Lars Tappert

June 4, 2024

Why biodiversity is every company’s business

How to reduce business risk and stay ahead of the curve, as international policies to address biodiversity loss take effect.

Bridge over road
Bridge with lush greenery crossing over highway

“Biodiversity impacts everyone. Now biodiversity loss will become a chief concern for all businesses, in particular those with far-reaching supply chains that significantly depend on, and have responsibility for, nature impacts,”

Lars Tappert
Biodiversity Manager at Ramboll in Germany.

Drivers for reversing biodiversity loss

  • :
    • 50% of global GDP or $58 trillion is highly or moderately dependent on nature and its services*
    • 50,000 to 70,000 plant species are used in medicine **
    • 100 million tonnes of aquatic wildlife are fished annually**
  • :
    • Nearly 25% of all species are threatened with extinction
    • Natural ecosystems are decreasing by an average of 47% from baseline estimates***
  • :
    • An estimated 60,000 companies globally are affected by the EU CSRD.
    • Other new biodiversity regulations include green claims, deforestation, and voluntary frameworks, such as TNFD and SBT for Nature.

Three steps to reduce biodiversity-related regulatory risks

1. Anticipate new international biodiversity protection regulations
The Convention on Biological Diversity provides a legal framework for global biodiversity-related actions. The Convention launched the Kunming-Montreal Global Biodiversity Framework (GBF) in 2022 to provide comprehensive, measurable, achievable, and time-bound biodiversity goals and targets including the development of National Biodiversity Strategies and Action Plans.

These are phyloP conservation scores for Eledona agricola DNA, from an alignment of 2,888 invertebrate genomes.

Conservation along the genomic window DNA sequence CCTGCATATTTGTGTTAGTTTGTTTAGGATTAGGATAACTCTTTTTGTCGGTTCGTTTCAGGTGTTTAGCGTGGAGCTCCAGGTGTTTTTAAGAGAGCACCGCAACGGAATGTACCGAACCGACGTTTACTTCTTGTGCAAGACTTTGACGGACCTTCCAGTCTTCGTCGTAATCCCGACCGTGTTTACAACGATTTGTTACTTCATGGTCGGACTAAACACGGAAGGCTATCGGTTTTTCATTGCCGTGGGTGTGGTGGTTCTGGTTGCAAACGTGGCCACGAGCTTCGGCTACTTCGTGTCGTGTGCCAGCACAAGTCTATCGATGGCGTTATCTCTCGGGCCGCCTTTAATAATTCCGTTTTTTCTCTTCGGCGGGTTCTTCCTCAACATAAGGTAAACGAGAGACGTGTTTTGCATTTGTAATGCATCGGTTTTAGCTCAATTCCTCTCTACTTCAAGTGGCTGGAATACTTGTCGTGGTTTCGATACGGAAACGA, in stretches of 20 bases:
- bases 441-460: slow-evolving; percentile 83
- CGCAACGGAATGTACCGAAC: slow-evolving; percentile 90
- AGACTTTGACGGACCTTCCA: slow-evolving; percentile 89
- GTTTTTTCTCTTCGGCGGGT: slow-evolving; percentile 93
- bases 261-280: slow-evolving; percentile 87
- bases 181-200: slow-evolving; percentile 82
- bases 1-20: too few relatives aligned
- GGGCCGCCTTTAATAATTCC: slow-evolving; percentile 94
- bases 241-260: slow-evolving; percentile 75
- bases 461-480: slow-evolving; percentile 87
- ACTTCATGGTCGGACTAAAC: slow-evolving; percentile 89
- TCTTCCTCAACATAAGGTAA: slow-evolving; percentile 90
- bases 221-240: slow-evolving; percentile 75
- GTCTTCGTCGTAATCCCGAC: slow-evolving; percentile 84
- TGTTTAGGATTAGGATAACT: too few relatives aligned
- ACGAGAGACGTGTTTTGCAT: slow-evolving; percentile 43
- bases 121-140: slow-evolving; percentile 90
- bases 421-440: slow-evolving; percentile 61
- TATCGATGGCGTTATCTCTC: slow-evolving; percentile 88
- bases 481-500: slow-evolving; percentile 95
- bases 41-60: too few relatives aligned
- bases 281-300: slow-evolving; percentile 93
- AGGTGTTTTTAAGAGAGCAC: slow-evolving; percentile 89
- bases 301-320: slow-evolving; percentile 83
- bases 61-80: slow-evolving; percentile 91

The GBF’s 23 targets across four major goals are designed with the objective of reversing biodiversity loss by 2030 and recovering ecosystems by 2050.

Global Biodiversity Framework targets include:

  • :
    Conserve 30% of the world’s terrestrial and aquatic ecosystems, and restore at least 30% of the world’s degraded ecosystems by 2030
  • :
    Halt the loss of areas of high biodiversity importance
  • :
    Reduce by half the excess nutrient releases, risks from pesticides, and hazardous chemicals
  • :
    Reduce or mitigate the impact of invasive species on biodiversity and ecosystem services
2. Navigate biodiversity action and reporting
Pay close attention to the GBF’s target 15 calling for large transnational companies and financial institutions to regularly monitor, assess, and transparently disclose risks, dependencies, and impacts on biodiversity. This includes reporting on business operations, supply chains, value chains, and portfolios.
“Biodiversity is not measured using a single metric. Unlike carbon emissions, the complexity of biodiversity requires diverse expertise and a variety of metrics to quantify nature at different scales and pressures. From entire biodiverse ecosystems to our everyday, urban nature, all must be considered” says Vikki Patton, Nature-Positive Lead at Ramboll in the United Kingdom.